If they seem like they are too good to be true, they most likely are. That was the central message coming out of the latest FDA sweep of Internet pharmacies. It resulted in the shuttering of 1,677 pharmacy websites for selling counterfeit, substandard or unsafe drugs. Thousands more received regulatory warnings. It was all part of the FDA’s ongoing global crusade — in partnership with Interpol, the World Customs Organization and the regulatory authorities of roughly one-hundred countries — to rein in the multi-billion dollar illicit Internet pharmaceutical trade.
This latest crackdown was the sixth installment of what this international dream team is aptly calling Operation Pangea, a reference to the supercontinent that supposedly existed hundreds of millions of years ago. It involves jointly coordinated inspections of these online peddlers to ensure they are complying with appropriate regulatory safeguards. Apparently, most of them are not.
This is evident not only from the breadth and reach of the FDA’s latest raid. It also comes from a recent study by the National Association of Boards of Pharmacy (NABP), the industry trade group that supports the pharmacy boards of every state. Of the more than 10,000 online pharmacies the NABP reviewed, it found only 3 percent of them in compliance with U.S. pharmacy laws and practice standards. According to the FDA, the potential consequences of purchasing your meds from one of these unsavory sources can be life-threatening.
The Government Accountability Office reached the same conclusion in its own study released earlier this week. It found the existence of these so-called rogue Internet pharmacies to be “a matter of grave concern” because they may sell products that “have expired; been labeled, stored or shipped improperly; and may even be counterfeits.” The GAO study detailed the difficulty in combating these sites because most of them are located abroad and involve complex organizational structures spread across multiple websites in different countries managed by different groups of individuals. These sites can be created, modified and deleted in a matter of minutes.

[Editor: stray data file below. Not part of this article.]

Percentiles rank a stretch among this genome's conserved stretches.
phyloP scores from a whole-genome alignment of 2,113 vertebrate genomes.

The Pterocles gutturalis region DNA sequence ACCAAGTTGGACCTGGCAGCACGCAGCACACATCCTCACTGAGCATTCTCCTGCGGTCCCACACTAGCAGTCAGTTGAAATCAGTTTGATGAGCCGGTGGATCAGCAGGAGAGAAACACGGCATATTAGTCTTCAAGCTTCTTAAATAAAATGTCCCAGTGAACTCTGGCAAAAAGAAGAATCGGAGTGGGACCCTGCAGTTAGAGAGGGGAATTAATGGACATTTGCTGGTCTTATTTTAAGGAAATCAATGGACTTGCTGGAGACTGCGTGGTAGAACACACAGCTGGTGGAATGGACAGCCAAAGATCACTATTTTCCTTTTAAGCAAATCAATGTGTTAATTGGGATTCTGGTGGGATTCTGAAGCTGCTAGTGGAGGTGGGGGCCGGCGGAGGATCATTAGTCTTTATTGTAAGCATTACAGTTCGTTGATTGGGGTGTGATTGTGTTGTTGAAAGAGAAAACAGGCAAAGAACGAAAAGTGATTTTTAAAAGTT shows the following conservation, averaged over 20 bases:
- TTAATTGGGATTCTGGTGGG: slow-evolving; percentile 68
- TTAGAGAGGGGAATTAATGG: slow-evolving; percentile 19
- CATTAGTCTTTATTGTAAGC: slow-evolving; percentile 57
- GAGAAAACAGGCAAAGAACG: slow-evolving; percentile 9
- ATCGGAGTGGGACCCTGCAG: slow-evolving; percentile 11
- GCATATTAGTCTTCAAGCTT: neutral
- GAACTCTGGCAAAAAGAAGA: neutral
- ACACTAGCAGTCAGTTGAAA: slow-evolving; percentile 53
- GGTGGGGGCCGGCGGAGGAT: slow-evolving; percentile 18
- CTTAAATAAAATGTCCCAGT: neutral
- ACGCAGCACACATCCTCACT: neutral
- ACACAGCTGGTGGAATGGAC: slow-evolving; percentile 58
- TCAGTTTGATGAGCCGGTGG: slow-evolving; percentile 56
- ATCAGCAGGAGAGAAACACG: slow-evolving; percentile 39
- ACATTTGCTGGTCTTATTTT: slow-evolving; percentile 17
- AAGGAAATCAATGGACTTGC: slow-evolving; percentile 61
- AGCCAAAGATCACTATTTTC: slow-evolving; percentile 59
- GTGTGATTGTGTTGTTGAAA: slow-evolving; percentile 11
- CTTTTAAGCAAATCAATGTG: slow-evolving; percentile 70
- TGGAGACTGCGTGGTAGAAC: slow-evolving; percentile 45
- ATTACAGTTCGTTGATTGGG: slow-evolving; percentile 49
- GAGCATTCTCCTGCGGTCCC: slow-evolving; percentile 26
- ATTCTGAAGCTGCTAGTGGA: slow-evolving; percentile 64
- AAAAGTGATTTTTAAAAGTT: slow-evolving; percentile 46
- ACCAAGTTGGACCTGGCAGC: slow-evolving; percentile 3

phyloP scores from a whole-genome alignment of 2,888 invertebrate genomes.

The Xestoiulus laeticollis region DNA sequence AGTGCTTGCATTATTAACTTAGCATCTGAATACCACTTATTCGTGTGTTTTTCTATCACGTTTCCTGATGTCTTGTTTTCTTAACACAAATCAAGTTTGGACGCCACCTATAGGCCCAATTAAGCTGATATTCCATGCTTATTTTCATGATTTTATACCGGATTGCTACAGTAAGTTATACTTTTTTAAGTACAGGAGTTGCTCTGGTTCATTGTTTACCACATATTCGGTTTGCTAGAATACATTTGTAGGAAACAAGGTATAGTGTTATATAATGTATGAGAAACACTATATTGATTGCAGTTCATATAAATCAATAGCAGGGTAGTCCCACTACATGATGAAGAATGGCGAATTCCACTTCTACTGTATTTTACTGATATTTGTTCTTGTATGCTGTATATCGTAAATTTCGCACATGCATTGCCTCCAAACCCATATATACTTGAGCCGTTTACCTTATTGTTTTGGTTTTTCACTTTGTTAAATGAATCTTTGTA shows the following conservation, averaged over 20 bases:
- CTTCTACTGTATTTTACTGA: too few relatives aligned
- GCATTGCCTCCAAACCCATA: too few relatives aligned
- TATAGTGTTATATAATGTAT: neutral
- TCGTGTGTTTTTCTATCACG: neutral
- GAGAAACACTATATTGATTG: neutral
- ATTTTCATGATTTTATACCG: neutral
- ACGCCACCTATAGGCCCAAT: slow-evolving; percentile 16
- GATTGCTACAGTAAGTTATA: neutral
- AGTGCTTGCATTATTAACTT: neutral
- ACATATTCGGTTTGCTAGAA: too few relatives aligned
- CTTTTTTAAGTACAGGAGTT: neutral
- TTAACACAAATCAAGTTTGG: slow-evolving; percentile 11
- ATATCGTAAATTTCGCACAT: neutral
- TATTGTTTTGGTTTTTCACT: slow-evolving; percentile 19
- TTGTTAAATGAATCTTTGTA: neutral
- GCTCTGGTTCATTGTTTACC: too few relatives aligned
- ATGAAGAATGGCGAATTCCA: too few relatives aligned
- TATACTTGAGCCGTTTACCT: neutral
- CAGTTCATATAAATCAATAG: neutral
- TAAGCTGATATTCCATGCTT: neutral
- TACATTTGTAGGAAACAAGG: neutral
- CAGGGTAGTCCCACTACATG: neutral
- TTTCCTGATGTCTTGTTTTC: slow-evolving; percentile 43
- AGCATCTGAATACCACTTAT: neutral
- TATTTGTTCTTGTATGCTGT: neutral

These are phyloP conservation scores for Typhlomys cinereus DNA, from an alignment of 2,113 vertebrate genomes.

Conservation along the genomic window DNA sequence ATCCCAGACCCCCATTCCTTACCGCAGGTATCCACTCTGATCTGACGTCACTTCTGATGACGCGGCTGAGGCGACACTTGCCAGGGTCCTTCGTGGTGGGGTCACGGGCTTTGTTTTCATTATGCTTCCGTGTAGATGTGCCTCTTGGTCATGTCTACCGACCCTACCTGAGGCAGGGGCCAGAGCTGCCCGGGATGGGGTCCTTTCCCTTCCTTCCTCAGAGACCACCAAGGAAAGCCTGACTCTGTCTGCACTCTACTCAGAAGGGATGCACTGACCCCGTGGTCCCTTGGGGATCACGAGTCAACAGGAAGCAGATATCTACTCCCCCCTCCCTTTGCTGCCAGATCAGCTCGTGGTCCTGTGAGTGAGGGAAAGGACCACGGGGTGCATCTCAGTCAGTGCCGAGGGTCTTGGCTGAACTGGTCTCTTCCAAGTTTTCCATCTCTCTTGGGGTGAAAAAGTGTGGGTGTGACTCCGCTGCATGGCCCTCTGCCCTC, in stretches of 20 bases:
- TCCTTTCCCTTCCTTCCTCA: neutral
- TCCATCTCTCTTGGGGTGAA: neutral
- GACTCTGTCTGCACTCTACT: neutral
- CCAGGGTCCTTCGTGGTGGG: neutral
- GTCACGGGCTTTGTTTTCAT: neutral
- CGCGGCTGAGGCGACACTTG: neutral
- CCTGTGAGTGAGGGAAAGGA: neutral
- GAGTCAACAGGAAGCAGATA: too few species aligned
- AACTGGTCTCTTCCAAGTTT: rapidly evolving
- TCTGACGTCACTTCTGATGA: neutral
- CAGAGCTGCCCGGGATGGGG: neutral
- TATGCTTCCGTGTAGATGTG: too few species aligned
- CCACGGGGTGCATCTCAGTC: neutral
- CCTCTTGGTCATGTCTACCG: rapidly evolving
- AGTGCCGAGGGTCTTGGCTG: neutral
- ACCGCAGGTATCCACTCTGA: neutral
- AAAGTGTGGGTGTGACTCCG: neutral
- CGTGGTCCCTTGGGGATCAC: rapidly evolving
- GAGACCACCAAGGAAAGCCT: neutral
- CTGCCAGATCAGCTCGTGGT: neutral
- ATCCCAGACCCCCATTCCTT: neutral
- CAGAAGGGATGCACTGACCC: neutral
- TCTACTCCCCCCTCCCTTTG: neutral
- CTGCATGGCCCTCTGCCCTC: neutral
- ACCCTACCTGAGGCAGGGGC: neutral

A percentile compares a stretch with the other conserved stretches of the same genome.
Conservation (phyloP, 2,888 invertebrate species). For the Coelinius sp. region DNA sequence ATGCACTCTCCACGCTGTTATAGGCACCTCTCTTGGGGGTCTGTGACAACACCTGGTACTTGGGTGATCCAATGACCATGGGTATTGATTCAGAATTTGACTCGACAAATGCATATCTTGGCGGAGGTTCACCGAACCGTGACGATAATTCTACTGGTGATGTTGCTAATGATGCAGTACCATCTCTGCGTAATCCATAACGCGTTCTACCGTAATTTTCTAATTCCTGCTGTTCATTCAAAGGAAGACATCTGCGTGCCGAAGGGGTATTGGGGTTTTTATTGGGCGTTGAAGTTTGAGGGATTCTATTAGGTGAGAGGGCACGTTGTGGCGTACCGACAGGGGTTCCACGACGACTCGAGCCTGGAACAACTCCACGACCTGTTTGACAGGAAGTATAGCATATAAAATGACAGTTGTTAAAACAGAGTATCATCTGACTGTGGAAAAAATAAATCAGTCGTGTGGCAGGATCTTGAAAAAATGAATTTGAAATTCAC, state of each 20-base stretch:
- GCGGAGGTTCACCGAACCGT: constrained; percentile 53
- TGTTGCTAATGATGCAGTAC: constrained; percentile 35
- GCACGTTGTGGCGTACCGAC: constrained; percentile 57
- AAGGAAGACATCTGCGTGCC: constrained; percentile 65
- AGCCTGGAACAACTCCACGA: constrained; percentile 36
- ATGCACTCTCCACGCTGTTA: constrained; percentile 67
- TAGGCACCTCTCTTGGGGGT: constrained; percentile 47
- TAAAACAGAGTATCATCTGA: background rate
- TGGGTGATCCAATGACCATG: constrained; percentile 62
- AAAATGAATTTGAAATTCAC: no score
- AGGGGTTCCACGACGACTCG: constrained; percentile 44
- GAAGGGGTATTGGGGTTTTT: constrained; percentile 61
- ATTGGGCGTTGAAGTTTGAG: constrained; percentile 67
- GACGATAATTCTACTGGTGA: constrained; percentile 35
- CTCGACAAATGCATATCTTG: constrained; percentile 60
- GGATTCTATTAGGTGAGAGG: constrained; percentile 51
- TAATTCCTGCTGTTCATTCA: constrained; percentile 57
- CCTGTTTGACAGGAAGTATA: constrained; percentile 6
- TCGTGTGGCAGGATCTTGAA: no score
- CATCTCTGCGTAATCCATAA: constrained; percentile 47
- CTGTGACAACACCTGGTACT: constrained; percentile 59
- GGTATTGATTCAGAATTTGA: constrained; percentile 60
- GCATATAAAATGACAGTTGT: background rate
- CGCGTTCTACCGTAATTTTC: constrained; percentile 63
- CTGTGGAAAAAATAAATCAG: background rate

It is for these reasons that the FDA has recently launched and is heavily promoting its “BeSafeRx – Know Your Online Pharmacy” campaign. It is designed to raise public awareness of the dangers of buying medicines over the Internet and provide guidance on what consumers can do to best protect themselves from these fraudulent outlets. Most importantly, the FDA cautions, is to stay away from pharmacies that carry any of the following warning signs:
- They allow the purchase of drugs without a prescription or by completing an online questionnaire.
- They send unsolicited email or other spam offering cheap drugs.
- They are located outside the United States.
- They have names that try to masquerade as well-know pharmacy chains such as http://www.walgreens-store.com/ and http://www.c-v-s-pharmacy.com/ which are among the recently condemned sites.
- They trumpet some false connection to Canada, a country perceived to be a safe and economical source for drugs.
- They do not have a licensed pharmacist available to answer questions.
- They offer unusually (and irrationally) steep discounts.
And above all else, the FDA advises, make sure you buy only from a site licensed by a state board of pharmacy or equivalent state agency. The FDA has created a fairly simple state-by-state search tool to determine whether a particular online pharmacy is properly licensed. The NABP has created an equally valuable search tool through its Verified Internet Pharmacy Practice Sites or VIPPS database. This listing includes only those sites that have undergone and successfully completed the extensive NABP accreditation process. The public education website, LegitScript, also tries to help consumers through its pharmacy verification tool that identifies those pharmacies it considers legitimate and those it does not.
So if you still want to purchase your medications online, do not be fooled. Even if the website has the look and feel of a legitimate online pharmacy, which so many of them do. Even if it sounds like it is closely related to a well-established operation, which so very few of them are. Even if it claims to be selling the brand-name, FDA-approved medicines you need. You are exposing yourself to serious risk unless you take the time to ensure that you are dealing with the select few sites that really are who they say they are.
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